Priorities, headed by former White House deputy press secretary Bill Burton, had a fraction of Rove, Romney or Obama’s funding. Still, by Election Day, its anti-Romney videos were among some of the most effective and memorable of the cycle — even though several lived only online or came to TV as paid advertisements weeks and months after their digital debuts.

Burton’s ads drew an average of 288,000 views each on YouTube, six times the average enjoyed by the clips posted by Rove’s twin super PACs Crossroads GPS and American Crossroads. However, Burton’s group paid for those views in pre-roll advertising buys from YouTube while the Crossroad’s efforts on YouTube were viral and free. What’s more, Burton’s outfit garnered three times as many views on average per video as the official Romney campaign…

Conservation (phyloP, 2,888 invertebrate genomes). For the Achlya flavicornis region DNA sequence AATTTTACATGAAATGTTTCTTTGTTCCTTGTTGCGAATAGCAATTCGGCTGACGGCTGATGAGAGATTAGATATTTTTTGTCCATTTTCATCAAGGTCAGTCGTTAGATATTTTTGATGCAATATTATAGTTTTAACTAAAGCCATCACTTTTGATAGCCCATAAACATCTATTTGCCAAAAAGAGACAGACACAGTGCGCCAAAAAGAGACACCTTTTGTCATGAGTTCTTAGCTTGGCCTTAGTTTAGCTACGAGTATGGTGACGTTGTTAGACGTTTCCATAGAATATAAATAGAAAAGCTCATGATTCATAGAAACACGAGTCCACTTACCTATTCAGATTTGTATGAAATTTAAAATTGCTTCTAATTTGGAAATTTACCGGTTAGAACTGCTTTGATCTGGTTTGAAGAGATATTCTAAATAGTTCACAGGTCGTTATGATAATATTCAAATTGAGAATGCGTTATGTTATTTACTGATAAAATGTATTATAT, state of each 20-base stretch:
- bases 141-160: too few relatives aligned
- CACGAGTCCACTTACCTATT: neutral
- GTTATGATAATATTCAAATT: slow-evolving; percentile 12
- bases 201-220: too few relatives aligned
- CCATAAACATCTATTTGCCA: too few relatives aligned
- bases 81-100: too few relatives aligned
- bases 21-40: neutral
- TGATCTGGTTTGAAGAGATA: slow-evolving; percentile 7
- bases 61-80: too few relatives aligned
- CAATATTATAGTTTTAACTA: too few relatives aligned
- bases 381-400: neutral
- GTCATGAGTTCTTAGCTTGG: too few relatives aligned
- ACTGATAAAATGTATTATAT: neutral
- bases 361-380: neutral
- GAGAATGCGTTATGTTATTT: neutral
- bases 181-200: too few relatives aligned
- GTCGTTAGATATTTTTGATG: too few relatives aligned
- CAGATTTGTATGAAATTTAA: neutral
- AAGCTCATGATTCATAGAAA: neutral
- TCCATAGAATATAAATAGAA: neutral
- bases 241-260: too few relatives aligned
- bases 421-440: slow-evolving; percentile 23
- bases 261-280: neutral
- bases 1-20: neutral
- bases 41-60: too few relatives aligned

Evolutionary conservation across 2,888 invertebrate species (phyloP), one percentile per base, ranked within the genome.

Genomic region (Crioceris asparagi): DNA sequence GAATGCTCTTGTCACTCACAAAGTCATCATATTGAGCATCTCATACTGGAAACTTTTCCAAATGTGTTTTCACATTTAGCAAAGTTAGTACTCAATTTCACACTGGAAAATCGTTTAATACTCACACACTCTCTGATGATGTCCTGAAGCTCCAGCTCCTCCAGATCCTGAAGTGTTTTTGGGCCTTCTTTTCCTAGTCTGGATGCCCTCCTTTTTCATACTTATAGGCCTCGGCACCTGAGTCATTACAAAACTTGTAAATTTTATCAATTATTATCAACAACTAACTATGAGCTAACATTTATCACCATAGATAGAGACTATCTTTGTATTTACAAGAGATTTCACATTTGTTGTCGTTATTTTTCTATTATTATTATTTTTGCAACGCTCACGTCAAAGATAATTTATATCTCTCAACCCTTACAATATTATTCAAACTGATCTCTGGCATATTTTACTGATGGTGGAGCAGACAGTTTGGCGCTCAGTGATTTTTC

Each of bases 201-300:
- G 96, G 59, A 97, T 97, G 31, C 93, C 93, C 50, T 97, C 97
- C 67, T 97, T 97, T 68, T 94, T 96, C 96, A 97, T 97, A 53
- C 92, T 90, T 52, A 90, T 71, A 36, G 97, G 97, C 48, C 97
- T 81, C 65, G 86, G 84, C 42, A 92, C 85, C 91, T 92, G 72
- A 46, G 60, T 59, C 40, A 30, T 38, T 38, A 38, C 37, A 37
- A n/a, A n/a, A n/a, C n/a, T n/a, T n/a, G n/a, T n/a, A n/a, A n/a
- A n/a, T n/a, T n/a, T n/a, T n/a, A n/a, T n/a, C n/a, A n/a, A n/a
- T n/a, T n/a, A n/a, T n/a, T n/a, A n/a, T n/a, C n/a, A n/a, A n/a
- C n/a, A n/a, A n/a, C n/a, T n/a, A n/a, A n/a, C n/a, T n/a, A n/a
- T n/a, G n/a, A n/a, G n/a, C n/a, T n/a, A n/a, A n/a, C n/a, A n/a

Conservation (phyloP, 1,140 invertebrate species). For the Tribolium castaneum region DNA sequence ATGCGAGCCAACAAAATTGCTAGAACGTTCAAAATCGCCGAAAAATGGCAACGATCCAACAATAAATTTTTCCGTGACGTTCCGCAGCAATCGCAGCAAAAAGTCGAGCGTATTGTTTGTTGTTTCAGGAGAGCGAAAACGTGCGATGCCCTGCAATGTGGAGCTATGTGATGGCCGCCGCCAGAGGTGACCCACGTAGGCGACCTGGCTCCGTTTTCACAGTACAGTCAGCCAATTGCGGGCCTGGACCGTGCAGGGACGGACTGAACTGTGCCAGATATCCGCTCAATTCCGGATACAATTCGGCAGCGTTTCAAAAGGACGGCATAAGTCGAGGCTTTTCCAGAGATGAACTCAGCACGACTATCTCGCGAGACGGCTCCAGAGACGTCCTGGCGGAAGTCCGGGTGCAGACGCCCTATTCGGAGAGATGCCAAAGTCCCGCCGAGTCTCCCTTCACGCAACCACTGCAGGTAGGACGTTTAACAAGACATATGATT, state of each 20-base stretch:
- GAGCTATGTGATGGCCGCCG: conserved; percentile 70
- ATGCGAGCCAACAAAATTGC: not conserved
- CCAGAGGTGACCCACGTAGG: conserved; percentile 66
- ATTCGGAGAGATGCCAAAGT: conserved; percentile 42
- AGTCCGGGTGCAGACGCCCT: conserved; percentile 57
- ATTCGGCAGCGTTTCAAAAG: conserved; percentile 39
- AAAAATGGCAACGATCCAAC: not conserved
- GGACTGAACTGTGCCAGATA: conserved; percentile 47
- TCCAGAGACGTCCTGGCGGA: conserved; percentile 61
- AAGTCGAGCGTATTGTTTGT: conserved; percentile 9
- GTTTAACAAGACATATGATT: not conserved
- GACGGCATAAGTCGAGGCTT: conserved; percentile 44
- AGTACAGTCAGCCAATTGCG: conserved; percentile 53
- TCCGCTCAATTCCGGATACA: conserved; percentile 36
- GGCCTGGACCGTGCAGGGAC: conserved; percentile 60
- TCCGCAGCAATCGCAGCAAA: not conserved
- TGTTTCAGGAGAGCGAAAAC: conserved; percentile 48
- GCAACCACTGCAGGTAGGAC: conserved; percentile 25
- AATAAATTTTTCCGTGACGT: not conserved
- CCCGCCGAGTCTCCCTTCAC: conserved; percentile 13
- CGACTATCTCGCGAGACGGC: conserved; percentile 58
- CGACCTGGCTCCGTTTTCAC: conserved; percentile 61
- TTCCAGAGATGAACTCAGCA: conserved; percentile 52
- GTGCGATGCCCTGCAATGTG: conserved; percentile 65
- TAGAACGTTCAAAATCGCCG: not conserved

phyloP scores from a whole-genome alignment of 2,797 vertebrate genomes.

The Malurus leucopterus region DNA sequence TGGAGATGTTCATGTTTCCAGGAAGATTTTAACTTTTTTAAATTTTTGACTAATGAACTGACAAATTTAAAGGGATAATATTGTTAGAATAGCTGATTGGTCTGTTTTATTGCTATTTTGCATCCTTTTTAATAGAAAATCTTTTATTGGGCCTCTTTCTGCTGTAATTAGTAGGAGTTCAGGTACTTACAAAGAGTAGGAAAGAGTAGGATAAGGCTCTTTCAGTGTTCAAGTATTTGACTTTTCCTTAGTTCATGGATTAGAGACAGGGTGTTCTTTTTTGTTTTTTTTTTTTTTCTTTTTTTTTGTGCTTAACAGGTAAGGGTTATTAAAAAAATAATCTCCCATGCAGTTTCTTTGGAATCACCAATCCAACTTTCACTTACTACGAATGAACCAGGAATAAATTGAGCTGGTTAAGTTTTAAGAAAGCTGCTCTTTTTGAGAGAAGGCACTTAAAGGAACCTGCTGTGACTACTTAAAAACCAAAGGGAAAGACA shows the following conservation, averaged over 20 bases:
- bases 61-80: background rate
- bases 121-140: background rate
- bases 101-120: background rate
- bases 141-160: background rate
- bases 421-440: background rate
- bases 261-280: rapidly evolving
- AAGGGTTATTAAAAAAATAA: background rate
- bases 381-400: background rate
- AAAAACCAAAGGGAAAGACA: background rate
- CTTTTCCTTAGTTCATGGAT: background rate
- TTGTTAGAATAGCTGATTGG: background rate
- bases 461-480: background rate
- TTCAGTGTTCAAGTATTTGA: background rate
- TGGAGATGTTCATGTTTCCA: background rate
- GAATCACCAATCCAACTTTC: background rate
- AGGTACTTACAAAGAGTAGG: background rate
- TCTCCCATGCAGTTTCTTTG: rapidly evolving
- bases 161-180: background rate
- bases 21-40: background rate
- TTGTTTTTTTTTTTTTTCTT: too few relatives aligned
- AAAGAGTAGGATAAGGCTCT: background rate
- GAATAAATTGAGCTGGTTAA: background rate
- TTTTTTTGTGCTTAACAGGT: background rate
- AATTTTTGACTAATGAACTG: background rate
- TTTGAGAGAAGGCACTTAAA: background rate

Burton shares the assessment of his rivals. “They made huge mistakes on how they spent their money,” he said. “They had a huge organization that had a tremendous amount of money and they squandered most of it.”…

Another important advantage to going big online came from Democratic pollster Jef Pollock, who told Burton that younger voters were a huge untapped block of independent, persuadable voters because most were less informed than their elders. That group, ages 18 to 44, largely zipped through TV commercials — if they watched shows on their television sets at all.